Posted by: rbbadger | February 15, 2009

四物 노리

Korea’s traditional music and arts are favourite things of mine.  I am a frequent attender of the concerts of the National Center for the Korean Traditional Performing Arts.  Indeed, some of the staff now recognise me by face.  Some of my students are quite puzzled when they find out that I really do like the old music of Korea, given that they don’t really like it themselves.  I do find it fascinating.  But at first, it sounded to me like notes at random.  As with anything worthwhile, appreciating traditional Korean music takes a bit of work from you the listener. 

Probably the best way to start is with samul nori, an adaptation of the rhythms of Korean farmer’s music for percussion ensemble.  Back in old Korea, farmers used to put these performances involving dances, acrobatics, and shamanistic rituals to invoke the blessings of the spirits a good harvest.  Often at these events, drummers would dance to some pretty complicated rhythms all while twirling a long ribbon attached to the tops of their hats. 

Back in 1978, a group known as SamulNori came into being.  Rather than doing the dances, they remained seated.  This permitted them to play even faster.  They adapted a lot of the rhythms from farmer’s music throughout the country, ranging from those of Gyeonggi Province and the Chungcheong Provinces to the shamanistic music of the Jeolla Provinces.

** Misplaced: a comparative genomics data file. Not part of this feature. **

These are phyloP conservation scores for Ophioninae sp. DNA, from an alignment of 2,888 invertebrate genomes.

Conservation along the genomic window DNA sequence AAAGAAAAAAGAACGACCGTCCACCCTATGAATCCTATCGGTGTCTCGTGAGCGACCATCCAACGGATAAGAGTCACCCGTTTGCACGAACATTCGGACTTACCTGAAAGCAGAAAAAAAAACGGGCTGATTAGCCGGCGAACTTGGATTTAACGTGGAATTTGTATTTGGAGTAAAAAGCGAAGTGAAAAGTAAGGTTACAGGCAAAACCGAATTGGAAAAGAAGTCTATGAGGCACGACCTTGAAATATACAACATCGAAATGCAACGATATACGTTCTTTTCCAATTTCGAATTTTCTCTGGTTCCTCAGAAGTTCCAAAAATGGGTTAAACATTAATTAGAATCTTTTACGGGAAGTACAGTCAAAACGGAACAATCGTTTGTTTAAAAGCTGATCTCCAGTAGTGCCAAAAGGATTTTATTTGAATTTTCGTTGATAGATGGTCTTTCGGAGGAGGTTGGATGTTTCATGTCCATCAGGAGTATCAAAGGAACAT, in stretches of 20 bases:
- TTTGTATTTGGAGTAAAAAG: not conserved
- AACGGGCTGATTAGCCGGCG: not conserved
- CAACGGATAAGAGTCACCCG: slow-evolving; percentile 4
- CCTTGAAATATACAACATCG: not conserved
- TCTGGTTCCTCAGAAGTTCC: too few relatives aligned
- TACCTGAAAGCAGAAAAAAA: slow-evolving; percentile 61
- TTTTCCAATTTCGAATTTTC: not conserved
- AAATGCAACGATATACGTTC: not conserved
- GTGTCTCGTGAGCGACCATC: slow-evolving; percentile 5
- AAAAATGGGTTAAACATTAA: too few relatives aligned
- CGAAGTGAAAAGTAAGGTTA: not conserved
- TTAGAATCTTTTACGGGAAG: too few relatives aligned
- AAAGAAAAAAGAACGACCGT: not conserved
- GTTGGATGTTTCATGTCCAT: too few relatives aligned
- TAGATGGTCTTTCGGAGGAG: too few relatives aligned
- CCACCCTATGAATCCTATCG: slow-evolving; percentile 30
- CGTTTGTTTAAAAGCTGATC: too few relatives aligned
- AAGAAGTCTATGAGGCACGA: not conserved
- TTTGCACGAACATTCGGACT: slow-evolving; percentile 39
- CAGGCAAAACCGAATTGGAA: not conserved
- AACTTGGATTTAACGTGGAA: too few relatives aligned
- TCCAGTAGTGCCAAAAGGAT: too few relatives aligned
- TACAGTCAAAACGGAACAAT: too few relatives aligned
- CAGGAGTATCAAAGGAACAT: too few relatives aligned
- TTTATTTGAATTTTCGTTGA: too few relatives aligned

The name samul (四物) refers to the “four things” used in this music.  The instruments featured that you will hear are the kkwaenggwari (꽹과리) which is a small handheld gong, the jing (징) which is a larger gong, the janggul (장구) which is an hourglass-shaped drum, and the buk (북) which is a barrell shaped drum.  Nori (노리) means “play”. 

This video, which comes from the Sacheon International Percussion Festival, shows a samulnori group.  As with many traditions of Korean music, such as sanjo, a instrumental solo genre, it starts out slow and gradually gets quicker and quicker.  For those in the family and elsewhere who’ve enjoyed Stomp, I rather think that this is something which is right up your alley. 

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